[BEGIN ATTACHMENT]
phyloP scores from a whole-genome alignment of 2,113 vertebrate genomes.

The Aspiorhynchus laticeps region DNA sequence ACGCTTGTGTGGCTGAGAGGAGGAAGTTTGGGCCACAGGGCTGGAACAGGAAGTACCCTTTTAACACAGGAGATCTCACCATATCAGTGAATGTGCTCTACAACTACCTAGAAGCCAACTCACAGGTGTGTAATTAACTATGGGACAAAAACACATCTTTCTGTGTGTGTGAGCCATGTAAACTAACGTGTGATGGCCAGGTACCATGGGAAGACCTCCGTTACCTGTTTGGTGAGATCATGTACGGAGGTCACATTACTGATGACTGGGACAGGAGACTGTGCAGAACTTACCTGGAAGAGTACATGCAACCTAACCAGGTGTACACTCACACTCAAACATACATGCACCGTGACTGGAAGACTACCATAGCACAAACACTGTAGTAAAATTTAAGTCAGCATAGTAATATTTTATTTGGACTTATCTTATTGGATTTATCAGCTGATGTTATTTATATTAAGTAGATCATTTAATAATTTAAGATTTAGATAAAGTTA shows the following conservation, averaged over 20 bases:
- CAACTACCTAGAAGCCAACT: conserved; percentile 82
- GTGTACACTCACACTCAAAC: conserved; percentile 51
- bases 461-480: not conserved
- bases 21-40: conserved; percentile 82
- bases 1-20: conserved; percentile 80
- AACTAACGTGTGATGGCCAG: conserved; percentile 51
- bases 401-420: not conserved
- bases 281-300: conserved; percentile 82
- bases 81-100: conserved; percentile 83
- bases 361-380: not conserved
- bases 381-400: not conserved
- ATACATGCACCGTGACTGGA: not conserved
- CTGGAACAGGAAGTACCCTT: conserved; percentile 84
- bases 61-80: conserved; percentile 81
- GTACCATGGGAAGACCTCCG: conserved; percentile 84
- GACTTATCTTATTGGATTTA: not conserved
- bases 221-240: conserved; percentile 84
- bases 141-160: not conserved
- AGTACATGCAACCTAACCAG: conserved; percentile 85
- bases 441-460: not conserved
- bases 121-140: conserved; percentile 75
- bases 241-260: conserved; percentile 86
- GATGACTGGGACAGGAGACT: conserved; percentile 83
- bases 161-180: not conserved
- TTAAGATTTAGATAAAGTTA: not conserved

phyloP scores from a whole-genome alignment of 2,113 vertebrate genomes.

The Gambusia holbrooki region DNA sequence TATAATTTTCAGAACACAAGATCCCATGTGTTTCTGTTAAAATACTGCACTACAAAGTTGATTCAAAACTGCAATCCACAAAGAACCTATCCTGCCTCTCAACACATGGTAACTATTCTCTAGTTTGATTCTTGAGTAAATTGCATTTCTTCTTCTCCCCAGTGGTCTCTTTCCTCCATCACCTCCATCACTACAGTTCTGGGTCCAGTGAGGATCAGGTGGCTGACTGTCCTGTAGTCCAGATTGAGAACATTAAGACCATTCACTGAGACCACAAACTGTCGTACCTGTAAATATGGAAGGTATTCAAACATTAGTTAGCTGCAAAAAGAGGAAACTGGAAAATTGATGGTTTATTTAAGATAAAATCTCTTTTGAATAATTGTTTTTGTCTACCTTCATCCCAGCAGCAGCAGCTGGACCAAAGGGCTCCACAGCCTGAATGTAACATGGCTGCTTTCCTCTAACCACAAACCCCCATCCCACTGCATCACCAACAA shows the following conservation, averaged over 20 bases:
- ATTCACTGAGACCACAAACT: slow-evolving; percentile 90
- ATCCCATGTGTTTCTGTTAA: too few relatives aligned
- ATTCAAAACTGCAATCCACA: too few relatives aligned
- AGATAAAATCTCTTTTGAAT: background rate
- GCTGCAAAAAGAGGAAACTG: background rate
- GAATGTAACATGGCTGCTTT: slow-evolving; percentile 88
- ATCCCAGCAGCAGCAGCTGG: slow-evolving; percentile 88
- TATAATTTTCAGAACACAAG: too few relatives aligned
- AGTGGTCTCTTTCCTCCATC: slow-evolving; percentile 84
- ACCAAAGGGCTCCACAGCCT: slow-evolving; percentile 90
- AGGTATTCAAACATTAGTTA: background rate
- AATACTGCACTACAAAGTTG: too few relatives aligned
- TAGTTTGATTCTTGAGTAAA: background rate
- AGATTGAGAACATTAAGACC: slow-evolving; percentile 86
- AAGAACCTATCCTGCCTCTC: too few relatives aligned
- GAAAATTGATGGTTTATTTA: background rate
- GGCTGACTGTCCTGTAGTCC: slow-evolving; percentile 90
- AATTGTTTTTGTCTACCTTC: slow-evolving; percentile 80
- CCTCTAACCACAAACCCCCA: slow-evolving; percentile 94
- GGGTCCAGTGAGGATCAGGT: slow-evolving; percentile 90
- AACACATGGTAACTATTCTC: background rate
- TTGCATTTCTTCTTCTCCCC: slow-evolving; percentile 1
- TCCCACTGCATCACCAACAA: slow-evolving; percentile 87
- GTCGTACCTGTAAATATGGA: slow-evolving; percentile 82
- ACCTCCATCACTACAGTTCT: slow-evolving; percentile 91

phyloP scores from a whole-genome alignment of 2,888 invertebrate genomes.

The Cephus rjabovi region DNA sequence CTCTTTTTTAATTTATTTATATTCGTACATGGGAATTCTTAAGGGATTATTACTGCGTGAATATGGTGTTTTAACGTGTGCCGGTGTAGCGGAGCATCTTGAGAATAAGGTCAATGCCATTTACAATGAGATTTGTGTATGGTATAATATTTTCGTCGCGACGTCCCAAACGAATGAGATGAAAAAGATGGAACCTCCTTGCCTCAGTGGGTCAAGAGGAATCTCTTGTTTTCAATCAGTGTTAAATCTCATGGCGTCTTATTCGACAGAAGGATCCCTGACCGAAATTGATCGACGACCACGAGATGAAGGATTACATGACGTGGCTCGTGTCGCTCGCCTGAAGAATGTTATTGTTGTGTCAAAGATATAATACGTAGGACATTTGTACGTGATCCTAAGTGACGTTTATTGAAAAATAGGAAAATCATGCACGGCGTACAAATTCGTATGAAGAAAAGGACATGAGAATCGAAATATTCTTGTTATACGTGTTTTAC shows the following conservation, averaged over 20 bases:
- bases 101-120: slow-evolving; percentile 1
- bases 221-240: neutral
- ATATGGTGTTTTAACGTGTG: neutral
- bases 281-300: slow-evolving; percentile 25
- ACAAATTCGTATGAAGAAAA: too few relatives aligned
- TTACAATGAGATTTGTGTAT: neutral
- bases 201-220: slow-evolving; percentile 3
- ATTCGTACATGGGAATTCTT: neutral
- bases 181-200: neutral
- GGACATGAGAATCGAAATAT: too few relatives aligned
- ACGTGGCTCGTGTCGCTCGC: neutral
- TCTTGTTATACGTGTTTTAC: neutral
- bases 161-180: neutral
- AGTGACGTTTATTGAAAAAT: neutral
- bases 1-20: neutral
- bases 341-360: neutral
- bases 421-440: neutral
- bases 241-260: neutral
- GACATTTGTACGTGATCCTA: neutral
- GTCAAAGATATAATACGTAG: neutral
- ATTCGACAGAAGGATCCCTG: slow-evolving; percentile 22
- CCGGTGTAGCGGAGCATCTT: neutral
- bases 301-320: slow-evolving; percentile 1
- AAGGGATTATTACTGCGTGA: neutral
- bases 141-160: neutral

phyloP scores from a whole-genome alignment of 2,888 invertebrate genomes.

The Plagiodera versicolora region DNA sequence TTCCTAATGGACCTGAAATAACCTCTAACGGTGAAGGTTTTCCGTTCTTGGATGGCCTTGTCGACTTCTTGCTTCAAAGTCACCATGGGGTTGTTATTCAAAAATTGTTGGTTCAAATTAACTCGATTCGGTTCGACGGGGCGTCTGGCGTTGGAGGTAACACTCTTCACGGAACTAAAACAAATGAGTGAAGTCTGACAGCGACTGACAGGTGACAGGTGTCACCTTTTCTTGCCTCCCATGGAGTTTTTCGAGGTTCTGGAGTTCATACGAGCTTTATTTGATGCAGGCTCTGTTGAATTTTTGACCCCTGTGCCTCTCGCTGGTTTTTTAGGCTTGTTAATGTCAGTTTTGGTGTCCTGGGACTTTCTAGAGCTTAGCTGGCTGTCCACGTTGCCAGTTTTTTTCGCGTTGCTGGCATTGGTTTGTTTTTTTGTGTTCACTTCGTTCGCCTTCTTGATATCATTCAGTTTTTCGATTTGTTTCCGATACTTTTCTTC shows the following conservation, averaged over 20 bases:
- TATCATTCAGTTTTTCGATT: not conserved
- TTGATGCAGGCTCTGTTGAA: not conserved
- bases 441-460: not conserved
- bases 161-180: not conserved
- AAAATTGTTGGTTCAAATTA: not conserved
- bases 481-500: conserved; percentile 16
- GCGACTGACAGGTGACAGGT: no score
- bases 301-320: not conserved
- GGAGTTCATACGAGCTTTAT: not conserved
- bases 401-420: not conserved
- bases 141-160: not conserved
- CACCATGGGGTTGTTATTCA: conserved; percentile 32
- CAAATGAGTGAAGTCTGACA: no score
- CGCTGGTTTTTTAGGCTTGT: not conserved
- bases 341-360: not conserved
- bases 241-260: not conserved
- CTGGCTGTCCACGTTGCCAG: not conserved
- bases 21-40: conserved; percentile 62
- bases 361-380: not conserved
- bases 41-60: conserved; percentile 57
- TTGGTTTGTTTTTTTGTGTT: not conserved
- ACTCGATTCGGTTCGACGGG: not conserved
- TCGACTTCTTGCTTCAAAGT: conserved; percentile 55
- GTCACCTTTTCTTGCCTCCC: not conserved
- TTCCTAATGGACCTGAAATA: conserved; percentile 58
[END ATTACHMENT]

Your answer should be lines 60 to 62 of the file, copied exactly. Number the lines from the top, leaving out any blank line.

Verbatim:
- bases 281-300: slow-evolving; percentile 25
- ACAAATTCGTATGAAGAAAA: too few relatives aligned
- TTACAATGAGATTTGTGTAT: neutral